SMK (National Gallery of Denmark)


Emily Wardill at the National Gallery of Denmark, Copenhagen

 

Emily Wardill at the
National Gallery of Denmark, Copenhagen

11 May–16 September 2012

Soelvgade 48-50
DK-1307 Copenhagen K

T +45 3374 8494
F +45 3374 8404

www.smk.dk

The National Gallery of Denmark presents a new film by award-winning British artist Emily Wardill that explores possible similarities between bodily and emotional dysfunctionalities.

The film was commissioned by National Gallery of Denmark for the museum’s venue for contemporary art, the x-room.

The film was developed through workshops with actors at the Lilith Performance Studio in Malmo, Sweden. It posits itself somewhere between performance and film—with elements of the performance entering the film, and elements of the film entering the performance. This relationship between the live performance and the edited footage and between the recorded and then re-enacted scenes informs the self-awareness of the characters in the film and becomes an important element in the audience’s experience. Who is watching their own moves? How does self-awareness look like bad acting and why? Who do we believe and when? And when does a physiotherapy room become an obstacle course?

Emily Wardill states: “I want the film to function somewhere between a thriller and a poem, but for the way that it is shot to make you think about your own body and what it knows.”

The film evolves around Eitienne, a neurologist, who for many years has immersed himself in his work and neglected his love life. In a sense his love is hidden to himself because he does not see it. Eitienne is treating a patient who can only move his body if he is looking at it. Eitienne is also trying to help his students use awareness of their bodies as a means to improve intellectually. When Eitienne finally takes up dating he meets the woman Slalem who attempts to appeal to Eitienne as a sensory being and he falls bewilderedly in love. The film is a series of vignettes which explore the relationship between Eitienne, Slalem, his patient, and his students.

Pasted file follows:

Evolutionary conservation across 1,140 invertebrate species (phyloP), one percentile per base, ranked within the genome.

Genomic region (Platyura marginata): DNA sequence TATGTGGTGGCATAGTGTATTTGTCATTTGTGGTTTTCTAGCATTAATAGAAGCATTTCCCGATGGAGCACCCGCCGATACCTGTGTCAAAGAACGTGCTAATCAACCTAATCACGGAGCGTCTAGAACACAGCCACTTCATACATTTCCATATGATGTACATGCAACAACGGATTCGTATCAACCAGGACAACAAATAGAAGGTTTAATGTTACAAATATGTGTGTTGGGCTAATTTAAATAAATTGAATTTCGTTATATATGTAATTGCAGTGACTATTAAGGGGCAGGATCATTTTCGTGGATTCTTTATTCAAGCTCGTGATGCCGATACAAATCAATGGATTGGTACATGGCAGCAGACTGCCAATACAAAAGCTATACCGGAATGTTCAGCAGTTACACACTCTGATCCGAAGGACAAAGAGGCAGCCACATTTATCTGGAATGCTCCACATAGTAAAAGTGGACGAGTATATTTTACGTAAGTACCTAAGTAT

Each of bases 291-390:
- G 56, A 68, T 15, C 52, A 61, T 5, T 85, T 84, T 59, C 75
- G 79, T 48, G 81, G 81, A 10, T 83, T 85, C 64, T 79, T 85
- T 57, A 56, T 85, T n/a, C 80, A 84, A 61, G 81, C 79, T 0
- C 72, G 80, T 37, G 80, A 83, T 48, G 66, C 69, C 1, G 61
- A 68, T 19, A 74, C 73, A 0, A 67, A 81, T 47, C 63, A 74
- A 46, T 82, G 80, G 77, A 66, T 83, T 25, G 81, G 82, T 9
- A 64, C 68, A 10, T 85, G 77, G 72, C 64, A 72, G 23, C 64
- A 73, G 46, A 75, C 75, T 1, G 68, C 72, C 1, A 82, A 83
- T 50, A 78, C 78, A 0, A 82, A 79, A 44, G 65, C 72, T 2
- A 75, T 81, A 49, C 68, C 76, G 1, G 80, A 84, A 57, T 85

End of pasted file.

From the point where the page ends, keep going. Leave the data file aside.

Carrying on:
The title of the film is a quote taken from an essay about magic and trance by the Irish poet W.B. Yeats: “…found himself in a walled garden on the top of a high mountain, and in the middle of it a tree with great birds on the branches, and fruit out of which, if you held a fruit to your ear, came the sound of fighting…”

About Emily Wardill
Emily Wardill primarily works with film and video. Taking her point of departure in the relationship between materiality and ideas she works in an original, humorous, and critical manner, mixing a wide range of filmic genres and connecting insights into historical, scientific, and philosophical information in unorthodox ways.

Emily Wardill was born in Great Britain in 1977 and is a graduate from the Central Saint Martins College of Art and Design. She now primarily works and lives in Marseille. Wardill has presented her work in solo shows at the Badischer Kunstverein in Karlsruhe (2012), De Appel in Amsterdam (2009), and at ICA in London (2008). Her work has also been shown at the British Art Show in (2010) and the Venice Biennale (2011). In 2010 she won the prestigious Jarman Award for film art.

Image above courtesy the artist and National Gallery of Denmark.

Emily Wardill at the National Gallery of Denmark, Copenhagen